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30 by 30

Engineers Canada is working to increase the representation of women within the engineering field through its 30 by 30 initiative. This initiative has a goal of raising the percentage of newly licensed engineers who are women to 30 percent by the year 2030; currently this figure is at 17.0 percent, and has held steady at this rate over the last three years. Thirty per cent is universally held as the tipping point for sustainable change--reaching 30 by 30 will help drive the shift in the overall membership of the engineering profession as more and more women continue to enter the profession.

30 by 30 has received national support across all provinces and territories. Engineers Canada collaborates with engineering regulators and other stakeholders to facilitate a national vision on this issue. Whether it is in academic programs, places of employment or other areas, Engineers Canada seeks to work with or recognize organizations that make significant progress in increasing women in engineering.


graphic showing percent of newly licensed female engineers across canada30 by 30 net change from 2014 to 2016 in chart format


Undergraduate engineering programs are contributing to 30 by 30 by having specific initiatives in place to increase the percentage of women among their students or by already having women account for 30 per cent of their first-year students. A few examples include:

  • University of Toronto: Women now account for 40.1 per cent of first-year students in U of T engineering programs—a record for the Faculty and a number that surpasses all other Ontario universities.
  • University of British Columbia: Nearly three out of 10 students in UBC’s first-year engineering programs are women and UBC Engineering has set a goal of 50 per cent female enrollment by 2020.
  • York University: The Lassonde School of Engineering launched a $1.5 million-challenge to become the first engineering school in Canada to reach a 50:50 gender balance.
  • University of New Brunswick: Engineering at UNB is adopting admission practices that are welcoming to all qualified women applicants to allow them to enter into any engineering discipline of their choice.

Engineering regulators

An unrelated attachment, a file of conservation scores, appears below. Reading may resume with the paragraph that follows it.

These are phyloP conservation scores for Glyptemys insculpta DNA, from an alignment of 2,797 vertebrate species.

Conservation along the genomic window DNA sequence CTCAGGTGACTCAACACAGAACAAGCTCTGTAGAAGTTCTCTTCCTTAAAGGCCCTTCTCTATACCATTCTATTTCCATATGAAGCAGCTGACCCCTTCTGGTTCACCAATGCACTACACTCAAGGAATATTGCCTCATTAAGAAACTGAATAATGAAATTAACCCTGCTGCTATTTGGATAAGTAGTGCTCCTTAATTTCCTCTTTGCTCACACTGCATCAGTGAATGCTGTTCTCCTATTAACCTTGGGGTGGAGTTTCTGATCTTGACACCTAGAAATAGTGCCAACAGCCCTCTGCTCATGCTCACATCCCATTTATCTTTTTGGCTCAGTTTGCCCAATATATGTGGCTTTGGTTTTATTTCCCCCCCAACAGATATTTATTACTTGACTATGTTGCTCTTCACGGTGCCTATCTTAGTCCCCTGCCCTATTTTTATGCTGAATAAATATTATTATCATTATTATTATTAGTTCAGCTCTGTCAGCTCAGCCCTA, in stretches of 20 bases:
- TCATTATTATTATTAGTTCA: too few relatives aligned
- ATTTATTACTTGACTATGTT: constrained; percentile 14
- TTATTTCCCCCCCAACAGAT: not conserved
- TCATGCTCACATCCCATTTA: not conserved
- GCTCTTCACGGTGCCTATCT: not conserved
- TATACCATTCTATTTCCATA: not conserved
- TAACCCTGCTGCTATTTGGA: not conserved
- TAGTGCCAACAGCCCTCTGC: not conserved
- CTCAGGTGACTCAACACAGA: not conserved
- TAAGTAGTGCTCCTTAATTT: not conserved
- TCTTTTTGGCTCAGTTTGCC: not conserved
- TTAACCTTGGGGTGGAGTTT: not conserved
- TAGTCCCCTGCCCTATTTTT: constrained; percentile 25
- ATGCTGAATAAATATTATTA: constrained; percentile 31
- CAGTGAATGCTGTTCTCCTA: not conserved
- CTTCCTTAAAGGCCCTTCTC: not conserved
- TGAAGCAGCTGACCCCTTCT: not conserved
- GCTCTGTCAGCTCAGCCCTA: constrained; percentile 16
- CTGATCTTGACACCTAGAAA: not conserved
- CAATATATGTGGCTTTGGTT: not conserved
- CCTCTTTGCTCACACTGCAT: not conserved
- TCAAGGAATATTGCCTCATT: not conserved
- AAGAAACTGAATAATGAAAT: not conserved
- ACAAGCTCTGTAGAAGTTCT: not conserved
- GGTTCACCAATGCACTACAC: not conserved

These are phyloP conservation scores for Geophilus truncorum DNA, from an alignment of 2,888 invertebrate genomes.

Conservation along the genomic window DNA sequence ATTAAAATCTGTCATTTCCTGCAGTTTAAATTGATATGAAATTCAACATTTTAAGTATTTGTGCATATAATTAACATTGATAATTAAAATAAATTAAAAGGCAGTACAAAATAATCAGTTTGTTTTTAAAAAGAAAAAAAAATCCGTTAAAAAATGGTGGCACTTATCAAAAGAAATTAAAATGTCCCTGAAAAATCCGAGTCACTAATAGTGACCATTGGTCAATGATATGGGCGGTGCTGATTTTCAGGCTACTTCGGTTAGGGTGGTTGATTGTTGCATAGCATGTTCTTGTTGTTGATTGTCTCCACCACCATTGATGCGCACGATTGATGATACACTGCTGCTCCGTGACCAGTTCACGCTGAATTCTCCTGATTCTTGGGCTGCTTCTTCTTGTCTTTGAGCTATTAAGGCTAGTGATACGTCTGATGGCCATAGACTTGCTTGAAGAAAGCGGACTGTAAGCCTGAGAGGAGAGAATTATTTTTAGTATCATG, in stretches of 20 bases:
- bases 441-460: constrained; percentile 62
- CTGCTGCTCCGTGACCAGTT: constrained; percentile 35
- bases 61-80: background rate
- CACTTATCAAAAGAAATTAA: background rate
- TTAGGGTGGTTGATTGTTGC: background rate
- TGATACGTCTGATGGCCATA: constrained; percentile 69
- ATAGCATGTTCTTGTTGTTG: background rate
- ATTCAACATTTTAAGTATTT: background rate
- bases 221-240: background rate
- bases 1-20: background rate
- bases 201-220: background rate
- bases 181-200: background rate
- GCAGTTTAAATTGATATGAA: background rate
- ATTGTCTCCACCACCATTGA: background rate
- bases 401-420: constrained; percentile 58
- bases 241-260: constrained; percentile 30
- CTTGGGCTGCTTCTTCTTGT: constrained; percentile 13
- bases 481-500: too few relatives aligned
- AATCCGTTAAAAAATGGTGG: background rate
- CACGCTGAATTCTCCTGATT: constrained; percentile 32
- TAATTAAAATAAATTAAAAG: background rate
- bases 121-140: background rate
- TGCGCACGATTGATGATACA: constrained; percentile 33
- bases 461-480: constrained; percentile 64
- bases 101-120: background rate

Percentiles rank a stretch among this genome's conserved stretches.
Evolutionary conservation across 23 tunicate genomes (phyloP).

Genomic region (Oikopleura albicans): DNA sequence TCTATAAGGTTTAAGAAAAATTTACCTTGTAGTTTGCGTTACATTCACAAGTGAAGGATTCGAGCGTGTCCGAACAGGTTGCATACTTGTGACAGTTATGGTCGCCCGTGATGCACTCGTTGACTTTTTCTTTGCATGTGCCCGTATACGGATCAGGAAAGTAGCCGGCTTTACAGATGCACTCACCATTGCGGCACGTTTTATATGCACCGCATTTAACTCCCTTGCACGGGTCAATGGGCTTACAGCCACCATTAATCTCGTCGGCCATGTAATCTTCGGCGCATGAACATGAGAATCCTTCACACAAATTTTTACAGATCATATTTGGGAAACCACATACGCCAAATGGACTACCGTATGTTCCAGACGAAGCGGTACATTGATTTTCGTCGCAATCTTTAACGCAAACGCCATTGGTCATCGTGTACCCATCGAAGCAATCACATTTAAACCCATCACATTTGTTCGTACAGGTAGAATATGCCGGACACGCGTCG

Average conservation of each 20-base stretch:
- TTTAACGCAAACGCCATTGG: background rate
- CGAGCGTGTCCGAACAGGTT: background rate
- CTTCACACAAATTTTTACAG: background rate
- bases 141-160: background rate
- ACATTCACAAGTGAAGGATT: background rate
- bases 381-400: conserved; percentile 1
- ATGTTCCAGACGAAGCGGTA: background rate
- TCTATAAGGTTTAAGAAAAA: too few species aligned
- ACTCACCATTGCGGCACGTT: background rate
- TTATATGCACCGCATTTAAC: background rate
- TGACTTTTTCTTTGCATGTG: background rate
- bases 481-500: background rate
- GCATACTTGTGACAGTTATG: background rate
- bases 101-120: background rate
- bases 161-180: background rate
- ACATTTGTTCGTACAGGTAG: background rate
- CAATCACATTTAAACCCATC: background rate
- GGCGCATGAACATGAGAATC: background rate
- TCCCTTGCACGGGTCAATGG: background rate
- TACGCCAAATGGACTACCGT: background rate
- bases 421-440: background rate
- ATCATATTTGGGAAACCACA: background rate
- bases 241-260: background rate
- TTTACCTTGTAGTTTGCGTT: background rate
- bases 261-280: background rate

Engineering regulators have taken a number of steps to increase the number of women in the engineering profession:

  • Engineers Canada and each regulator has assigned a dedicated 30 by 30 champion
  • Engineers Geoscientists Manitoba has formally adopted 30 by 30 as one of their organizational objectives
  • Engineers Nova Scotia’s annual “Spotlight on Innovation” event highlights the work and achievements of its female members
  • APEGNB hands out five Inspirational STEM teacher Awards to K-12 educators that inspire the next generation of students
  • Engineers and Geoscientists British Columbia has developed a set of Human Rights & Diversity Guidelines for its membership

30 by 30 Champions

  • Engineers Canada: Sarah Devereaux
  • CEO Group Champion - Jim Landrigan
  • Engineers Nova Scotia - Sarah Devereaux, Len White
  • Engineers PEI - Glenda MacKinnon-Peters
  • Engineers Yukon - Alison Anderson
  • Engineers and Geoscientists New Brunswick - Christine Plourde
  • Engineers and Geoscientists British Columbia - Susan Hayes 
  • APEGS - Margaret Anne Hodges
  • PEGNL - Geoff Emberley
  • Engineers Geoscientists Manitoba - Kathryn Atamanchuk
  • NAPEG - Melanie Burgess
  • OIQ - Kathy Baig
  • APEGA - Mohamed El Daly
  • Ontario Society of Professional Engineers - Shelly Deitner, Sandro Perruzza
  • University of Toronto Faculty of Applied Science & Engineering - Lisa Camilleri
  • McGill University - Fabrice Labeau
  • Universite de Moncton - Natalie Cormier
  • University of Prince Edward Island - Amy Hsiao

Resources and links of interest

  • 30 by 30 Guide Download the Guide for actions you can take to contribute to this important objective, or refer to the 30 by 30 Brand Guidelines
  • Canadian Engineering Regulators Provincial and territorial regulators offer many varying programs from outreach to professional development for audiences ranging from their members to students and the community at large
  • Canadian Academy of Engineering An independent, self-governing non-profit organization through which Canada’s distinguished and experienced engineers provide strategic advice on matters of critical importance to the country.
  • EngineerGirl An outreach site brought to you by the National Academy of Engineering (NAE) to bring attention to the opportunities that engineering presents for girls and women
  • Society of Women Engineers A US-based organization dedicated to the success and the achievement of full career potential of women in engineering.  SWE’s website offers valuable information and resources.
  • WINSETT Centre The WinSETT Centre aims to encourage, retain and advance women in science, engineering, trades, and technology (SETT) careers through partnerships, delivering leadership workshops, and promoting women as role model and mentors.

For more information

For more information contact Julia Chehaiber, Practice Lead, Community Engagement at